Who is Arcade Fire?
Variations of this question echoed across America after this year’s Grammy Awards ceremony, where the band shocked millions by taking home this year’s Album of the Year Grammy. Arcade Fire’s “The Suburbs” took down Eminem’s comeback album “Recovery”, as well as the respective hit albums from pop icons Katy Perry and Lady Gaga. Many celebrities and media outlets praised the band for their out-of-nowhere victory, while several others voiced complaints about the win being “transparent” and “fake”.
The most outspoken opponent of how Arcade Fire won this highly coveted award was well-known record executive Steve Stoute. He issued a letter shortly after Grammy night, criticizing the “sheer coincidence” of Arcade Fire performing a second set immediately prior to the presentation for Album of the Year. His focus was to raise awareness for the lack of urban representation and the disregard for cultural icons in the Academy’s voting process. Instead, along with the others who snubbed Arcade Fire, he generated a huge amount of PR for the relatively unknown Canadian band. His letter pitted a huge record mogul against the lowly indie rock underdog, and who doesn’t like to root for the underdog? Stoute could have made his criticisms without cutting down the band and downplaying their awarded success. For better or worse, his point on under-representation was dwarfed by the responses from Arcade Fire fans and people across America who want to support the band’s come-from-behind victory.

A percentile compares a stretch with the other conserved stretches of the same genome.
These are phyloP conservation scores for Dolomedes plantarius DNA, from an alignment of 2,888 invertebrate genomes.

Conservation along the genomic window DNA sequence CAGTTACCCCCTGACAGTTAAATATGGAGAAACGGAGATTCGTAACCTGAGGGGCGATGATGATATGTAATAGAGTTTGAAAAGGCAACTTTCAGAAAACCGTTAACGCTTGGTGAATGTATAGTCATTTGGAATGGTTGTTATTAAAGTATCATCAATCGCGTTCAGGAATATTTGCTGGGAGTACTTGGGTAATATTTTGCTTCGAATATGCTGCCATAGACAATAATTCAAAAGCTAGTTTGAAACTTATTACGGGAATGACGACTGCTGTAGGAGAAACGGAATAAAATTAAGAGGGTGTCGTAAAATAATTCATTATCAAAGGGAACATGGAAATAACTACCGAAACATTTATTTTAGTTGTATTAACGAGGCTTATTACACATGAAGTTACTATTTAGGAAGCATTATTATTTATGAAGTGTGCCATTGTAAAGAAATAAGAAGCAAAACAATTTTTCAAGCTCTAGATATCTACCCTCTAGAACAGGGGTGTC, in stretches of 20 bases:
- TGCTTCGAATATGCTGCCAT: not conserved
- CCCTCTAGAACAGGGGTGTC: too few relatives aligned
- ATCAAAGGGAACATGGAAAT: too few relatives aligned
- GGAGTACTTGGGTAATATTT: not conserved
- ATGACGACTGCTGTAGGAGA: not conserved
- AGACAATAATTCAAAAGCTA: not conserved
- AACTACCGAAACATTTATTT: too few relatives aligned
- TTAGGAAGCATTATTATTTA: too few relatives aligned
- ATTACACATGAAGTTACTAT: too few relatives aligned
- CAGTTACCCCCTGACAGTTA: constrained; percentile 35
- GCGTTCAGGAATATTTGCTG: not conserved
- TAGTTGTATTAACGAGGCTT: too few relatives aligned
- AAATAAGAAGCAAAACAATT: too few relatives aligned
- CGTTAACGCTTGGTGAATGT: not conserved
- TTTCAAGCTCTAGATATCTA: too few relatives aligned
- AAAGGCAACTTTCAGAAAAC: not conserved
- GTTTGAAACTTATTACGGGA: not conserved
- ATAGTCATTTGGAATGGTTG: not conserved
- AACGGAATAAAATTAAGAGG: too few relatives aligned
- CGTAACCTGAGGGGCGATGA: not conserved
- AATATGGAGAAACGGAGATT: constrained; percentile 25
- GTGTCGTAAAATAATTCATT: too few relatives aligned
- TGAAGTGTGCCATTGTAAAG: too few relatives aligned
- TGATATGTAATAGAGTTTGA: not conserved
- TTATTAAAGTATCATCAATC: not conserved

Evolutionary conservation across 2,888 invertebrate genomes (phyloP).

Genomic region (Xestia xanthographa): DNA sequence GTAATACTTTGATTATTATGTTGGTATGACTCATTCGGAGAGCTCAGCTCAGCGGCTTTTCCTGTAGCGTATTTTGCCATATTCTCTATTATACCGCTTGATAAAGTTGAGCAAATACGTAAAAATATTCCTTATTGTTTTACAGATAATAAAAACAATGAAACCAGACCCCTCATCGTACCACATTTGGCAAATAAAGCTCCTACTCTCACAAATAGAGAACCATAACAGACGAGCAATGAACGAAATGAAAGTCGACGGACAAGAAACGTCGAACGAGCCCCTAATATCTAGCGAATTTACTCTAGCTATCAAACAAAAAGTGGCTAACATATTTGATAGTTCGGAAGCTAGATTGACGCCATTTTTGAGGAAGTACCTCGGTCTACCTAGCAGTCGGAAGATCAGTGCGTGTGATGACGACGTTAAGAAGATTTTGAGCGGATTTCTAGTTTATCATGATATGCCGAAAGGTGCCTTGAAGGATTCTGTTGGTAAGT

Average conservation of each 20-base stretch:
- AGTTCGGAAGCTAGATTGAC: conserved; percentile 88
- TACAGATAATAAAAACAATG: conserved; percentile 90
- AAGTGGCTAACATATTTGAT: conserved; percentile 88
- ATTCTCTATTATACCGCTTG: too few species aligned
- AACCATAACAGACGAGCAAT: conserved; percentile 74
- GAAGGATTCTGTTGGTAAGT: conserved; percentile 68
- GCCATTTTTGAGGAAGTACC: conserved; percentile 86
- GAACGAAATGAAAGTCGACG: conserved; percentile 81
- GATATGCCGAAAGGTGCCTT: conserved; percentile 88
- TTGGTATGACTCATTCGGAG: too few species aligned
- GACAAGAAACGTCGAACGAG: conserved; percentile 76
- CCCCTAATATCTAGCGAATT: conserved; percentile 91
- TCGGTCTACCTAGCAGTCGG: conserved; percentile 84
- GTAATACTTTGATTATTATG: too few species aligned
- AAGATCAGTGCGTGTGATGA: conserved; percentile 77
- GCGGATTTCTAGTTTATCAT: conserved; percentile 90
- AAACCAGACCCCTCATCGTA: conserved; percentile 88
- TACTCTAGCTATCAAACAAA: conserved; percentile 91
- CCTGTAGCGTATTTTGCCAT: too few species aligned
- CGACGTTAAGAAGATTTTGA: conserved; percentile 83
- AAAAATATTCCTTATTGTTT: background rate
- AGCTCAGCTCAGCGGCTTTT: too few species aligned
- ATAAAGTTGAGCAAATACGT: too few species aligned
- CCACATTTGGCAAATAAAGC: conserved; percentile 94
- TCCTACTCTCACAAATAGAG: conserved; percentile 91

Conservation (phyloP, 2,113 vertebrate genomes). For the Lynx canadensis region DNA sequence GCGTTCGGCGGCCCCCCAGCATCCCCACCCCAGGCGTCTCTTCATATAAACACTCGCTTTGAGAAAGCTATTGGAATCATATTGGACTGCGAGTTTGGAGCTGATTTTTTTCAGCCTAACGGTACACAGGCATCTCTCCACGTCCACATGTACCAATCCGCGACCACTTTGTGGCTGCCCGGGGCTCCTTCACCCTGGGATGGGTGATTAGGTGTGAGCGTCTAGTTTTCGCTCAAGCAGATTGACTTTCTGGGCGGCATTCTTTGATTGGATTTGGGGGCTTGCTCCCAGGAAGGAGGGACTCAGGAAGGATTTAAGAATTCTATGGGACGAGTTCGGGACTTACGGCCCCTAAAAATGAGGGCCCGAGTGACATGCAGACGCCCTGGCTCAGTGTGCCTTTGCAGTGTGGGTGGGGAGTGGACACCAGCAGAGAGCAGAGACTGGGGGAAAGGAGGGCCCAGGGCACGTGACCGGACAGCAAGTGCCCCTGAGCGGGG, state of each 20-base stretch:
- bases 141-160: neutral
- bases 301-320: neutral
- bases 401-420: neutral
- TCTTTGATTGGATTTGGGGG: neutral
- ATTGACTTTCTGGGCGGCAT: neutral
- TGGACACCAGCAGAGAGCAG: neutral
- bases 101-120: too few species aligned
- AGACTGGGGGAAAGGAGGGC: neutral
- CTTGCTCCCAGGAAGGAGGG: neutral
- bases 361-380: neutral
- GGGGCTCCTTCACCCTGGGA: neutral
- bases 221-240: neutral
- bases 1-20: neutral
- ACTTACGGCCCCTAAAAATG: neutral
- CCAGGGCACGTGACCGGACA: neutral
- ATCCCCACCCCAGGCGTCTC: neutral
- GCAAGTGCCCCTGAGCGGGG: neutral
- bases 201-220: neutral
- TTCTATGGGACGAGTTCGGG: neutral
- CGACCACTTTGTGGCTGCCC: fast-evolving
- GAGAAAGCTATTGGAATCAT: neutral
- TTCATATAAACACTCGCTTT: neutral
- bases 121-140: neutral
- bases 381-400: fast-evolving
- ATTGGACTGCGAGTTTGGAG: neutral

Arcade Fire manager Scott Rodger responded to Stoute’s letter in a defensive statement yesterday, successfully adding another huge PR win for the band. Rodger rebuttals the claims that the bands second performance was staged as an opening for their award acceptance with a thoroughly sound and sensible argument. He explains how the band was slated to perform in this slot due to the projected drop in ratings towards the end of the awards ceremony. He highlighted the fact that even Kanye, an artist many feel did not receive the credit and acknowledgement he deserved this year at the Grammy Award show, tweeted congratulations and praise for the band’s triumph. He cut a little to deep into the faults of the other albums up for nomination, but his honesty and genuine attempt to shift the focus back to the band’s great achievement pushed the band further ahead in this PR battle.
So exactly who is Arcade Fire? Thanks to an against-all-odds Grammy win, a record exec who lost the point he was trying to highlight, and a good manager with strong PR skills, a much larger amount of Americans now know the name.